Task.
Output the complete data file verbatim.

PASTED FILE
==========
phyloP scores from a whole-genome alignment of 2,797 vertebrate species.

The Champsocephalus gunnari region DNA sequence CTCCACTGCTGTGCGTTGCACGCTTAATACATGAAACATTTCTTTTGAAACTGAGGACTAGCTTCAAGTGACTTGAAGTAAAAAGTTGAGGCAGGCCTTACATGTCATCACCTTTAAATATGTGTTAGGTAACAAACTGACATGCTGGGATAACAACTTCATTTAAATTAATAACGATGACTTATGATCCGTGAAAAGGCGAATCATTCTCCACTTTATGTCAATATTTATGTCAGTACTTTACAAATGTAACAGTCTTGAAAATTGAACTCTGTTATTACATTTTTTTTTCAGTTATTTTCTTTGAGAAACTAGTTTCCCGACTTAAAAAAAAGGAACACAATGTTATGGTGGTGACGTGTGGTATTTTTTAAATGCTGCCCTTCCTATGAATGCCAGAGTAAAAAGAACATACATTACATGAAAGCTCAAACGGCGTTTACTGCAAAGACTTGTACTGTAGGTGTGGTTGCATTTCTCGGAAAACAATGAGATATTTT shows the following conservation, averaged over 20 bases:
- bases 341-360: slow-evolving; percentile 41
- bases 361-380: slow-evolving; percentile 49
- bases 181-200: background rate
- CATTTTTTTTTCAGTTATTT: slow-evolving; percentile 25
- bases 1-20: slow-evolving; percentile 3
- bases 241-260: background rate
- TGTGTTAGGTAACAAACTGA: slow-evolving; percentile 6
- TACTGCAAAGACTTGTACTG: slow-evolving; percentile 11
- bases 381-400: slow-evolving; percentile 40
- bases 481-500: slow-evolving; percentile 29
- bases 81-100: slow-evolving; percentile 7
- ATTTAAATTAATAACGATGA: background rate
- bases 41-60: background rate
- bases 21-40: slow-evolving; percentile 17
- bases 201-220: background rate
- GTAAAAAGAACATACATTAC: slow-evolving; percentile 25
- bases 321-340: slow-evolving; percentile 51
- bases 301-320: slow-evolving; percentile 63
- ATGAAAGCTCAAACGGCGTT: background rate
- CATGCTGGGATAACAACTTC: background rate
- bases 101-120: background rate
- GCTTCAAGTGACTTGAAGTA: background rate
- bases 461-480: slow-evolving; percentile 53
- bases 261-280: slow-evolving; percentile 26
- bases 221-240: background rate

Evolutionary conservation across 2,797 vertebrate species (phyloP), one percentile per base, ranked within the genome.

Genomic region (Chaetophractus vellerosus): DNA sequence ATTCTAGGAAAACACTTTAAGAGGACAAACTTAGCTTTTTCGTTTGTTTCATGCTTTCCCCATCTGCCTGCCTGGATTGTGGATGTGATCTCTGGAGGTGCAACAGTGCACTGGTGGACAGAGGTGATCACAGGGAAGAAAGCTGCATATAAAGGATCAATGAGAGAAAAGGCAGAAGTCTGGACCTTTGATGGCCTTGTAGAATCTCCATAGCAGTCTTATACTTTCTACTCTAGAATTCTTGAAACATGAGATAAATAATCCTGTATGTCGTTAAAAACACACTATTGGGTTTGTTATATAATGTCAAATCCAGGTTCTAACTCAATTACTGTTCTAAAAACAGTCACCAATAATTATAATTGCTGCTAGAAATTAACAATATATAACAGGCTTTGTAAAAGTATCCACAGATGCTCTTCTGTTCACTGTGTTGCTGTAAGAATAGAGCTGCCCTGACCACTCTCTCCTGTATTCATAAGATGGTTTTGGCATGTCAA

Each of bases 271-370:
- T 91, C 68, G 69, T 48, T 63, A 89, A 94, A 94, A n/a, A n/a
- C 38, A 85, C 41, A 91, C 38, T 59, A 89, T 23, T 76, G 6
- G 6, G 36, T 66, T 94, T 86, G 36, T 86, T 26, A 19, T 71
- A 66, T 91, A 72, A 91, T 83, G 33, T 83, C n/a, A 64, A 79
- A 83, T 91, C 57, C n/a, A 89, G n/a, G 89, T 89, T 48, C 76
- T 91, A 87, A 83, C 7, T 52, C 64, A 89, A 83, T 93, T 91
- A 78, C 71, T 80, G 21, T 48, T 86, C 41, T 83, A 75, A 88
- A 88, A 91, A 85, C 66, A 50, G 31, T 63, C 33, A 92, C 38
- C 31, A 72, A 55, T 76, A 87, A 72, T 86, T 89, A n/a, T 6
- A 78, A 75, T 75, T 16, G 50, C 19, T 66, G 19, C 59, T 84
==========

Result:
phyloP scores from a whole-genome alignment of 2,797 vertebrate species.

The Champsocephalus gunnari region DNA sequence CTCCACTGCTGTGCGTTGCACGCTTAATACATGAAACATTTCTTTTGAAACTGAGGACTAGCTTCAAGTGACTTGAAGTAAAAAGTTGAGGCAGGCCTTACATGTCATCACCTTTAAATATGTGTTAGGTAACAAACTGACATGCTGGGATAACAACTTCATTTAAATTAATAACGATGACTTATGATCCGTGAAAAGGCGAATCATTCTCCACTTTATGTCAATATTTATGTCAGTACTTTACAAATGTAACAGTCTTGAAAATTGAACTCTGTTATTACATTTTTTTTTCAGTTATTTTCTTTGAGAAACTAGTTTCCCGACTTAAAAAAAAGGAACACAATGTTATGGTGGTGACGTGTGGTATTTTTTAAATGCTGCCCTTCCTATGAATGCCAGAGTAAAAAGAACATACATTACATGAAAGCTCAAACGGCGTTTACTGCAAAGACTTGTACTGTAGGTGTGGTTGCATTTCTCGGAAAACAATGAGATATTTT shows the following conservation, averaged over 20 bases:
- bases 341-360: slow-evolving; percentile 41
- bases 361-380: slow-evolving; percentile 49
- bases 181-200: background rate
- CATTTTTTTTTCAGTTATTT: slow-evolving; percentile 25
- bases 1-20: slow-evolving; percentile 3
- bases 241-260: background rate
- TGTGTTAGGTAACAAACTGA: slow-evolving; percentile 6
- TACTGCAAAGACTTGTACTG: slow-evolving; percentile 11
- bases 381-400: slow-evolving; percentile 40
- bases 481-500: slow-evolving; percentile 29
- bases 81-100: slow-evolving; percentile 7
- ATTTAAATTAATAACGATGA: background rate
- bases 41-60: background rate
- bases 21-40: slow-evolving; percentile 17
- bases 201-220: background rate
- GTAAAAAGAACATACATTAC: slow-evolving; percentile 25
- bases 321-340: slow-evolving; percentile 51
- bases 301-320: slow-evolving; percentile 63
- ATGAAAGCTCAAACGGCGTT: background rate
- CATGCTGGGATAACAACTTC: background rate
- bases 101-120: background rate
- GCTTCAAGTGACTTGAAGTA: background rate
- bases 461-480: slow-evolving; percentile 53
- bases 261-280: slow-evolving; percentile 26
- bases 221-240: background rate

Evolutionary conservation across 2,797 vertebrate species (phyloP), one percentile per base, ranked within the genome.

Genomic region (Chaetophractus vellerosus): DNA sequence ATTCTAGGAAAACACTTTAAGAGGACAAACTTAGCTTTTTCGTTTGTTTCATGCTTTCCCCATCTGCCTGCCTGGATTGTGGATGTGATCTCTGGAGGTGCAACAGTGCACTGGTGGACAGAGGTGATCACAGGGAAGAAAGCTGCATATAAAGGATCAATGAGAGAAAAGGCAGAAGTCTGGACCTTTGATGGCCTTGTAGAATCTCCATAGCAGTCTTATACTTTCTACTCTAGAATTCTTGAAACATGAGATAAATAATCCTGTATGTCGTTAAAAACACACTATTGGGTTTGTTATATAATGTCAAATCCAGGTTCTAACTCAATTACTGTTCTAAAAACAGTCACCAATAATTATAATTGCTGCTAGAAATTAACAATATATAACAGGCTTTGTAAAAGTATCCACAGATGCTCTTCTGTTCACTGTGTTGCTGTAAGAATAGAGCTGCCCTGACCACTCTCTCCTGTATTCATAAGATGGTTTTGGCATGTCAA

Each of bases 271-370:
- T 91, C 68, G 69, T 48, T 63, A 89, A 94, A 94, A n/a, A n/a
- C 38, A 85, C 41, A 91, C 38, T 59, A 89, T 23, T 76, G 6
- G 6, G 36, T 66, T 94, T 86, G 36, T 86, T 26, A 19, T 71
- A 66, T 91, A 72, A 91, T 83, G 33, T 83, C n/a, A 64, A 79
- A 83, T 91, C 57, C n/a, A 89, G n/a, G 89, T 89, T 48, C 76
- T 91, A 87, A 83, C 7, T 52, C 64, A 89, A 83, T 93, T 91
- A 78, C 71, T 80, G 21, T 48, T 86, C 41, T 83, A 75, A 88
- A 88, A 91, A 85, C 66, A 50, G 31, T 63, C 33, A 92, C 38
- C 31, A 72, A 55, T 76, A 87, A 72, T 86, T 89, A n/a, T 6
- A 78, A 75, T 75, T 16, G 50, C 19, T 66, G 19, C 59, T 84